Good riddance to re-fuelling I say. It's ridiculous, as has been pointed out, to claim that banning it has claimed any lives; in latter seasons there was as much or more danger from the re-fuelling process itself than any risk from a fire resulting from a crash.

Mind you, I bet Fernando Alonso was wishing at Abu Dhabi last November that Vitaly Petrov would have needed to stop for fuel, eh?.

On the proximity wing I'm reserving final judgement until we've actually witnessed it in operation, but my hopes aren't high. Next, they should get rid of that other artificial 'competition up-spicing' device, the mandatory use of two tyre compounds.
 

teabagyokel

#dejavu
Valued Member
tooncheese said:
Think of it from a 1960s designers prespective, the team boss thinks going the whole race on one tank is a good idea, as the tyres will last, so you ust find somewhere to put the tank without comprimising aeroynamics. (Limited to just making the cars slippy in those days) There is a lot of space in the cockpit, so why not put it there? This meant on some cars, the driver literally sat inside the fuel tank, with fuel above, to the side, and behind him. So in the event of a crash, and the inevitable fire, the driver was almost immediatly engulfed in flames, and had no chance.
I agree that situation is dangerous, but my point is there was no ban on refuelling at the time, which is what I am referring to.

Banning refuelling has not done Formula One any harm at all in 2010. The drivers are not permitted to sit in a fuel tank nowadays, so without any complacency, more thought has been applied to driver safety, rather than in the 60s when everyone individually decided to stop refuelling.
 

DOF_power

Banned
Chad Stewarthill said:
Hear hear snowy :cheer:

Good riddance to re-fuelling I say. It's ridiculous, as has been pointed out, to claim that banning it has claimed any lives; in latter seasons there was as much or more danger from the re-fuelling process itself than any risk from a fire resulting from a crash.

Mind you, I bet Fernando Alonso was wishing at Abu Dhabi last November that Vitaly Petrov would have needed to stop for fuel, eh?.

On the proximity wing I'm reserving final judgement until we've actually witnessed it in operation, but my hopes aren't high. Next, they should get rid of that other artificial 'competition up-spicing' device, the mandatory use of two tyre compounds.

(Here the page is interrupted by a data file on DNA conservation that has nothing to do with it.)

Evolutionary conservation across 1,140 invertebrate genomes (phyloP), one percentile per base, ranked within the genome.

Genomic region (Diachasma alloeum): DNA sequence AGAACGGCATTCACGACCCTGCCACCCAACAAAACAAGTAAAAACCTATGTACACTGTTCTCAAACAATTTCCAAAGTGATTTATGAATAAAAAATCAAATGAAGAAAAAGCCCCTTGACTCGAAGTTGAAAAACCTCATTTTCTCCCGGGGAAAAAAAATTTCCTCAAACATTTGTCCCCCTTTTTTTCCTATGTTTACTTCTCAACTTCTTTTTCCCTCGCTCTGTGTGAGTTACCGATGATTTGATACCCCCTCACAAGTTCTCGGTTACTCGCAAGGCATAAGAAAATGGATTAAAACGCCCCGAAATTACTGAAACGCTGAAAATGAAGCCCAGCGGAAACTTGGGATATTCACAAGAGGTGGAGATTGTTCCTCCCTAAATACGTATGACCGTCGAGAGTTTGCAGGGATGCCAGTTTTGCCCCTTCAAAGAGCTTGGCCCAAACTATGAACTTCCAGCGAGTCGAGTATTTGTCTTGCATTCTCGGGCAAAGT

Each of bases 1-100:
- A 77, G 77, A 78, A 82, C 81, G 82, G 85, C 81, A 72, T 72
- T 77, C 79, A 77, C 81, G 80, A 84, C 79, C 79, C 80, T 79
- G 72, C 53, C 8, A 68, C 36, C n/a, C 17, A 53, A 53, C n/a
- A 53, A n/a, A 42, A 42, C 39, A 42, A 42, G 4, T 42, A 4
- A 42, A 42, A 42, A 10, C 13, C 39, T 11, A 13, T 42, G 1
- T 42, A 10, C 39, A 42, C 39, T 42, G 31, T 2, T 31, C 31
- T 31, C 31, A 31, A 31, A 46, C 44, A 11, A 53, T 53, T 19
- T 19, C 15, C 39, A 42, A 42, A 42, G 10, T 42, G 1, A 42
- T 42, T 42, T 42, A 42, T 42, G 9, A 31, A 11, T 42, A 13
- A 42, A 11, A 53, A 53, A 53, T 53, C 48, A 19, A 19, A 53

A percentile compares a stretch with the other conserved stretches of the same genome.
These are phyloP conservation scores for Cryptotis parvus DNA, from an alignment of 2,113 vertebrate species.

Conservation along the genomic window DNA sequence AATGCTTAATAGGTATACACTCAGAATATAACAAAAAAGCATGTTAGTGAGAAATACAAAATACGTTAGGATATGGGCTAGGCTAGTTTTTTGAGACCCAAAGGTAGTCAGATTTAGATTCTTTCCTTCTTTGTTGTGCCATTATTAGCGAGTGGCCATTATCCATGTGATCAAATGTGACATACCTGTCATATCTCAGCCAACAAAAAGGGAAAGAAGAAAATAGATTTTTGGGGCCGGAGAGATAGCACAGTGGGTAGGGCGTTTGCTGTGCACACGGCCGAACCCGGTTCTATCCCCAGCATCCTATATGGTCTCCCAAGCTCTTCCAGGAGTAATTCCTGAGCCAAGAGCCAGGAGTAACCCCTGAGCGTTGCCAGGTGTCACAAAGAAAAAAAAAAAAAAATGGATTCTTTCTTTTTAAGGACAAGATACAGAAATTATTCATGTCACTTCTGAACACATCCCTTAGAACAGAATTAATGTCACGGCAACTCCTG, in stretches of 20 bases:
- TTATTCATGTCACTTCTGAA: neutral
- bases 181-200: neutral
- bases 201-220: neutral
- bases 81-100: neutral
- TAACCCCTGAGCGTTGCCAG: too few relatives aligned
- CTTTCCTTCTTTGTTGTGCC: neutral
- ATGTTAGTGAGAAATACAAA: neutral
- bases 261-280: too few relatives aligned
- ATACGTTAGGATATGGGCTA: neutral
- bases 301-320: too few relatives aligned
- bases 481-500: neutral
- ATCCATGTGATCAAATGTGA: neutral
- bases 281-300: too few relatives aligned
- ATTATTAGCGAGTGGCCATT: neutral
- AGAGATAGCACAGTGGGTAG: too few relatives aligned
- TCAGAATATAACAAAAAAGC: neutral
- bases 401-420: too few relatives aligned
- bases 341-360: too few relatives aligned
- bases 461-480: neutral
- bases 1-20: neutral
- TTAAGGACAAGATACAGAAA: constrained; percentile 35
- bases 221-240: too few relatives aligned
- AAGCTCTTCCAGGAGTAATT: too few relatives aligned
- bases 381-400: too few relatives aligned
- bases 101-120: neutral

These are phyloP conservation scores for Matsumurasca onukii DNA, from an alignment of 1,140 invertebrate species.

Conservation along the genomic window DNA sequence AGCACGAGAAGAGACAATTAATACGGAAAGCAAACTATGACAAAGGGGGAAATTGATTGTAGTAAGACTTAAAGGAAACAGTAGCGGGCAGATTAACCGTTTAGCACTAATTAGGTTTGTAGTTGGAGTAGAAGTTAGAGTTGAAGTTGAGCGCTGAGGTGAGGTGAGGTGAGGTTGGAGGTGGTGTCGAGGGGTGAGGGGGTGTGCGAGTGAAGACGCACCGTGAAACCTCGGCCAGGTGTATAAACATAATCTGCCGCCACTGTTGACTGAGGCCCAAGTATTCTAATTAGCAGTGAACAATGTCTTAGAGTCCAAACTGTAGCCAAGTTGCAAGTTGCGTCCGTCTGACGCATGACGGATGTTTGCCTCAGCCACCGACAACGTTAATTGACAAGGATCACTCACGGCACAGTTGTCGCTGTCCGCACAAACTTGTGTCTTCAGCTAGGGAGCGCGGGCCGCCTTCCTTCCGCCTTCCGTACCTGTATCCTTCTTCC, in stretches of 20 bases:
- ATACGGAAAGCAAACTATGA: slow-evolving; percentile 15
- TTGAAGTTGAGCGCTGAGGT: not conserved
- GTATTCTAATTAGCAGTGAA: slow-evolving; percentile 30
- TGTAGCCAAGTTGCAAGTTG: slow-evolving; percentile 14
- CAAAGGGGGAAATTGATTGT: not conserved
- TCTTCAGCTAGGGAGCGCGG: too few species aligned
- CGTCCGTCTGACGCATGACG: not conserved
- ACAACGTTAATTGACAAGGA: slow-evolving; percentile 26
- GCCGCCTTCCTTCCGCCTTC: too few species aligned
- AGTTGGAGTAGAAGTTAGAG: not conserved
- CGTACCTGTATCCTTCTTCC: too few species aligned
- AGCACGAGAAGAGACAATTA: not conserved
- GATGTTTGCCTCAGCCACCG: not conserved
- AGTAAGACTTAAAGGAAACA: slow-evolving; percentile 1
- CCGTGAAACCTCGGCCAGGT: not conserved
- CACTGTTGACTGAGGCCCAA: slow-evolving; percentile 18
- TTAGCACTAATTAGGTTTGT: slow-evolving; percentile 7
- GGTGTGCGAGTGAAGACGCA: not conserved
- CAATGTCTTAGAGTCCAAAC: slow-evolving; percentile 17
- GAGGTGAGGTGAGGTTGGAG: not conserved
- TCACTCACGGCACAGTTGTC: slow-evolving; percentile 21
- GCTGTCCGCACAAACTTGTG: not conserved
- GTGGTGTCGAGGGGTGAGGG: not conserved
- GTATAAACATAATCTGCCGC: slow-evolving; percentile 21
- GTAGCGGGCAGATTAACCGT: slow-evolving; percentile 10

Tell that to those who were burned alive in cheap shitty fragile racecars from 58 onwards.

http://www.youtube.com/watch?v=BB-fknoiZt4

Indycars had an imposed max limit on fuel after 64 (or was it 65) but F1 continued with the shitboxes.

Again refueling was much more a part of GP racing then the ban of refueling 1906 to 1957, 82-83 and 1994- 2009.

And relevance is part of the sport.

teabagyokel said:
OK, lets get this totally straight. F1 did not ban refuelling in the 60s and 70s, teams simply elected not to refuel.

The refuelling ban came in 1984 and lasted into 1993. There were no deaths in Formula One World Championship events in this era. The third race into the refuelling era was the 1994 San Marino Grand Prix.


I thought they were banned directly from 58 onwards, but basically the rules banned refueling indirectly. Still the same result witch coupled to fragility and cheapness of cars killed people.
In America they banned side mounded tanks and put a fuel limit, after 64 I believe.

And there was a rule from 61 onwards witch killed refueling for good, namely that fuel fillers should be hidden by the bodywork.
 

Chad Stewarthill

Champion Elect
Contributor
According to good old wikipaedia,

Fifteen drivers died in the 1950s; twelve in the 1960s; ten in the 1970s; four in the 1980s and two in the 1990s. No driver has suffered a fatal accident since 1994, making this the longest period in F1 history without a driver fatality. Drivers from the United States of America have had the most fatal accidents with ten drivers from that country having died, although seven of these were while participating in the Indy 500 during the 1950s when it was part of the FIA World Drivers' Championship.
There have always been fatalities in Grand Prix racing; some caused by fire, some not. But the sport has been getting gradually safer and safer each decade (dramatically so in the last two). More drivers died in the 1950's, with re-fuelling, than in each of the two subsequent decades where there was none. To claim an increase in deaths directly or indirectly caused by the banning of re-fuelling is not only incorrect but also disingenuous and quite disrespectfull to the deceased, in my view.